Litigation can be expensive and can often deter an agent from bringing a claim against his principal. In the event of an agent losing his claim, not only would he have to pay his own solicitor’s costs, but he would also normally have to pay the majority of his opponent’s costs as well.
However, there are ways to fund the litigation which can reduce the excessive financial burden which it can otherwise entail.
Are you a member of a trade body?
If an agent is a member of a trade body, it may be possible to arrange for the trade body to be responsible for the payment of his solicitor’s costs. Some agents are members of the Professional Sales Association (“PSA”). The PSA commonly provides free legal advice and representation to its members on a variety of legal matters and can help agents who wish to claim against their principal.
Do you have insurance?
Many people now have the benefit of a “before the event” insurance policy which might fund the litigation. Many everyday insurance policies such as household or motor insurance now provide legal expenses cover and should be checked to see what types of claim are covered and the limitations on it.
An insurer is obliged to allow you to use your own solicitor when court proceedings have actually started. Before that, the insurer might request that a solicitor of its own choice be used. However, if you are unhappy with their choice, the insurer may be prepared to allow you to use your own solicitor.
Conditional Fee Arrangements
The use of Conditional Fee Arrangements (CFA) is a rapidly growing area. CFAs are crucial because they allow access to the legal system for those who cannot pay their solicitors outright.
A CFA works where a solicitor agrees with his client that the client will be liable to pay his costs only if the claim is successful. It is often known as “no win, no fee”. If the client is successful with his claim, the solicitor will be entitled to charge his usual rate (the “base costs”) plus a “success fee” calculated as a percentage uplift on those usual costs. The success fee cannot exceed 100% of the solicitor’s normal charges.
An agent who is successful will usually be awarded costs against the unsuccessful principal. If the successful agent has the benefit of a CFA, the usual costs order includes not only the lawyer’s base costs, but also part of the success fee and any “before the event” insurance or “after the event” insurance (see below). The part of the success fee that can be recovered is the uplift relating to the risks of the litigation.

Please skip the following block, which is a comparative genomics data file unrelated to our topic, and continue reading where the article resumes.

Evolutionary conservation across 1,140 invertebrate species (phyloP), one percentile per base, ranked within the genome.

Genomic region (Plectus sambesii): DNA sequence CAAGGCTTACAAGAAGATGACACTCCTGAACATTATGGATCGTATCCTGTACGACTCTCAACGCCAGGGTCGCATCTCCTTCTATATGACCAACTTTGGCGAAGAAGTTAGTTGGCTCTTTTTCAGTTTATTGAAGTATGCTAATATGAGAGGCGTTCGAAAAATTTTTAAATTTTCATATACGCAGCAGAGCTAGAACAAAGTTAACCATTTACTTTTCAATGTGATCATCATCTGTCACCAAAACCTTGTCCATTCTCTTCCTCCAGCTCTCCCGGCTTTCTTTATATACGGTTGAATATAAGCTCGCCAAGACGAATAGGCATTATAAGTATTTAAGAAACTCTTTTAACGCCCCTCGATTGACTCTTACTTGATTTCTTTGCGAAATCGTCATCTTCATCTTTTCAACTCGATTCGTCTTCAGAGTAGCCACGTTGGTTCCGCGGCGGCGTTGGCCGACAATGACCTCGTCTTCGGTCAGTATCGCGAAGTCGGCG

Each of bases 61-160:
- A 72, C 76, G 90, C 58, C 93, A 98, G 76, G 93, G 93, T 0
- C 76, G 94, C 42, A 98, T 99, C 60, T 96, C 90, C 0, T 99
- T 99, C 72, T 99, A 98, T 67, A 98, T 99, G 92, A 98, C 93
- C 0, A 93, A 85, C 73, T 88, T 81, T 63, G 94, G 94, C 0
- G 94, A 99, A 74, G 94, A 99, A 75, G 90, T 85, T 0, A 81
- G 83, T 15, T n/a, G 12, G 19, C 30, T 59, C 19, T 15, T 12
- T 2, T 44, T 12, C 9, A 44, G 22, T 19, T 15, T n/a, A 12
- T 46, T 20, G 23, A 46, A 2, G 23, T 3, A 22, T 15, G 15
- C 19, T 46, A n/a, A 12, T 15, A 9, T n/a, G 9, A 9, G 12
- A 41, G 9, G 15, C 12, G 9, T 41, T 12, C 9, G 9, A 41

There are strict requirements which must be complied with in order to create a valid CFA. If these are not complied with, then it will be unenforceable. One of the most important requirements is that the existence of the CFA must be notified to other potential parties to the dispute as soon as it is in place and at the commencement of the action. If this information is not provided in this way and at that time, the client will not be able to claim the “success fee” element of his costs from his opponent if he wins the case.
“After the event” insurance
If the CFA funded agent loses the case, he will not only usually have to pay his own solicitor’s fees, but will nevertheless be liable for his opponent’s costs. In addition, the agent will, during the course of the litigation, have to fund disbursements such as the fees of counsel and expert witnesses, as well as items such as travelling expenses. Many CFA funded agents are not in the position to pay these disbursements and/or may be concerned by the fact that they will not know until the end of the litigation whether they are liable to their opponent for costs and, if so, for how much.
In such circumstances, the agent may benefit from the purchasing of “after the event” insurance which provides cover for the other side’s costs and his own disbursements in the event of losing the case. The premium payable depends on the strength of the agent’s case and the level of cover required. If the agent wins, the premium, like the success fee, is recoverable from his principal to the extent that it is reasonable.
Obtaining after the event insurance to cover the agent’s disbursements in the event that he loses, does not solve the problem of how those disbursements are to be paid for during the course of the litigation. If necessary, many after the event insurers will arrange a loan to the agent or his solicitors to fund both the disbursements and the cost of the after the event insurance premium. The loan may even be on terms that it is not repayable in the event that the client loses. If he wins, the interest on the loan is not recoverable from his principal. It is usually deducted from the damages recovered.